The paprika should be sizzling by now,
so dump the meat in, and sear it.
Don’t worry about cooking it through, since it’s going back in later. You just want to get some nice color on the outside! Once it’s seared, remove it from the pot.
Peel and slice the onions, carrot, and potato, and throw those in
with the tomato paste. Sear those too- I’ve found that when I sear vegetables as opposed to cooking them in liquid right away, they keep their flavor much better.
Now throw in the steak, add salt to taste,
and then pour in the broth. I like using unsalted because it lets me control the salt content completely. Making stew is a power trip for me.
Add in the bay leaf,
put the lid on, and let it simmer for 1-2 hours, checking it periodically. Once the meat is soft enough to cut with a fork, remove it from the heat, and serve it right away with crusty bread. Or soft bread. You do you!
Okay, that title is a little bit misleading. For one, I just used plain old white mushrooms from the grocery store. And there isn’t much chicken in here. But I can explain! It’s a funny story: I wasn’t sure what to make for China, there’s so many different regions and cuisines, I was sort of overwhelmed. Until my mentor gave me a great idea- this soup! Gosh, I just love her. And I loved the recipe! It was perfect. But, I tweaked it slightly (read: I went rogue). I couldn’t find any other mushrooms, so these ones had to do. And I don’t really like chicken, so I didn’t put much. That’s the way the cookie crumbles. You must be thinking, that wasn’t a funny story, why would I say it was? Well, people listen/read better when they think it’ll amuse them. Dang shame President Agent Orange didn’t say all those “speeches” would be funny. Maybe then people would’ve listened better. Onto the soup!
1 head garlic
3 oz ginger
½ lb. bok choy
2 shishito peppers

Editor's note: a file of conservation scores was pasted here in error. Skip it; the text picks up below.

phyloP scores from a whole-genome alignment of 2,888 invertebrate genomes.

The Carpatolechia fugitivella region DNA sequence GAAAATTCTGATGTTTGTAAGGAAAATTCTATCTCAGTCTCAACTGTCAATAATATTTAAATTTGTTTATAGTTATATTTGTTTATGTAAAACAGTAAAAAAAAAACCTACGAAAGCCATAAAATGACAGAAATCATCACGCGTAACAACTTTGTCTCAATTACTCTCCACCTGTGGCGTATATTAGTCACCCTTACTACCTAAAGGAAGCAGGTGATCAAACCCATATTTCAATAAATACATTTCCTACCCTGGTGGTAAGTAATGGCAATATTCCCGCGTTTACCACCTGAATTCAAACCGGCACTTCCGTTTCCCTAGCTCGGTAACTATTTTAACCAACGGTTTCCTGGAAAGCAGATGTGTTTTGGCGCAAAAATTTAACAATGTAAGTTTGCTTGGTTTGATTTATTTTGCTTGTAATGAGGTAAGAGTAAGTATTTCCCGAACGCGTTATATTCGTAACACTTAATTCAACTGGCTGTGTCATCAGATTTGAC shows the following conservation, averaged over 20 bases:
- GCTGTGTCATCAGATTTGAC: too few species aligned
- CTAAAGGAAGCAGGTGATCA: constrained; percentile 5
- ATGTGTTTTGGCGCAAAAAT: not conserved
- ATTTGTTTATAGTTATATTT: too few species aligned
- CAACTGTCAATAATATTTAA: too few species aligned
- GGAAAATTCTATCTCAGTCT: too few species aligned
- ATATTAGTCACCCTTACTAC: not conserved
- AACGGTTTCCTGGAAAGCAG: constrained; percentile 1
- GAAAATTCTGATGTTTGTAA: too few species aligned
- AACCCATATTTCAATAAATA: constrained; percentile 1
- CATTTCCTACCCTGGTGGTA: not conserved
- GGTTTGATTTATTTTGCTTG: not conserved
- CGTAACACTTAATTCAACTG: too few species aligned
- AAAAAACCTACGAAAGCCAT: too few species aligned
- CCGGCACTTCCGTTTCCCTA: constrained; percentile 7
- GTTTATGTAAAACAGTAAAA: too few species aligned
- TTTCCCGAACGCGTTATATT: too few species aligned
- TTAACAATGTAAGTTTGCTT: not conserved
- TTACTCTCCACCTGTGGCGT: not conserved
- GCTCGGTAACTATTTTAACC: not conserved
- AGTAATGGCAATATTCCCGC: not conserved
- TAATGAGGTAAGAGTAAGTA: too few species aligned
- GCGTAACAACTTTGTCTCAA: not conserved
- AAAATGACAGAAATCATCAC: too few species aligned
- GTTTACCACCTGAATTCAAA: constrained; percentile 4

2 oz cilantro
2 chicken breasts (Yeah, I know you don’t usually make soup with chicken breast. Deal with it)
5 cups chicken stock
2 tablespoons rice vinegar
2 teaspoons sesame oil
1 tablespoon sesame oil
2 teaspoons coriander
2 teaspoons cumin
2 teaspoons turmeric
Grab a cutting board, and a good sharp knife- or in my case, a cleaver. Use aforementioned knife or cleaver to peel and dice the garlic and ginger. The base of any good soup! Surprisingly, I didn’t add onion. I listened to some Celine Dion this morning, so I’ve done my crying for the day.
Slice up the lemongrass, and then spend five minutes sniffing it. I love lemongrass. I may or may not have tried to boil lemongrass and use the liquid as a perfume. Yeah, like you’ve never tried something like that.
Fetch the scallions, slice off the hairy white bit, and slice them up. And yes, you do need this much. They have a mild flavor, especially when used in small quantities, and I do not do mild. It’s never been my thing.
Dump this flavorful mess
into a big pot,
and then grab the shishito peppers. You can use more than this, if you have the guts. I don’t, if you were wondering.
Grab the bok choy, and then slice it up. Discard the ends. I love bok choy! They’re one of my favorite leafy vegetables. Set those aside,
and then wash and dry the mushrooms, make sure to get all the dirt off. Dirt kind of messes up the flavor profile of this soup. And I’ve never trusted dirt. Which, coincidentally, is also my answer when people ask me about the president.
Slice them up,
and then grab the last thing- the cilantro. Chop that up, and throw everything in the pot.
Vegetables are so dang photogenic!
Pour in all the broth- you may need to add a bit more than 5 cups.
Pour in the vinegar,
and sesame oil,
and then chuck in the spices.
The flavors! Mix it up, and throw in the chicken.
Now cook it on high until it comes to a boil, then reduce the heat, put a lid on, and let it simmer until the chicken is cooked through. Once it’s all done,
throw in some noodles, or serve it over rice! This is a really spiffy soup- nice and strong!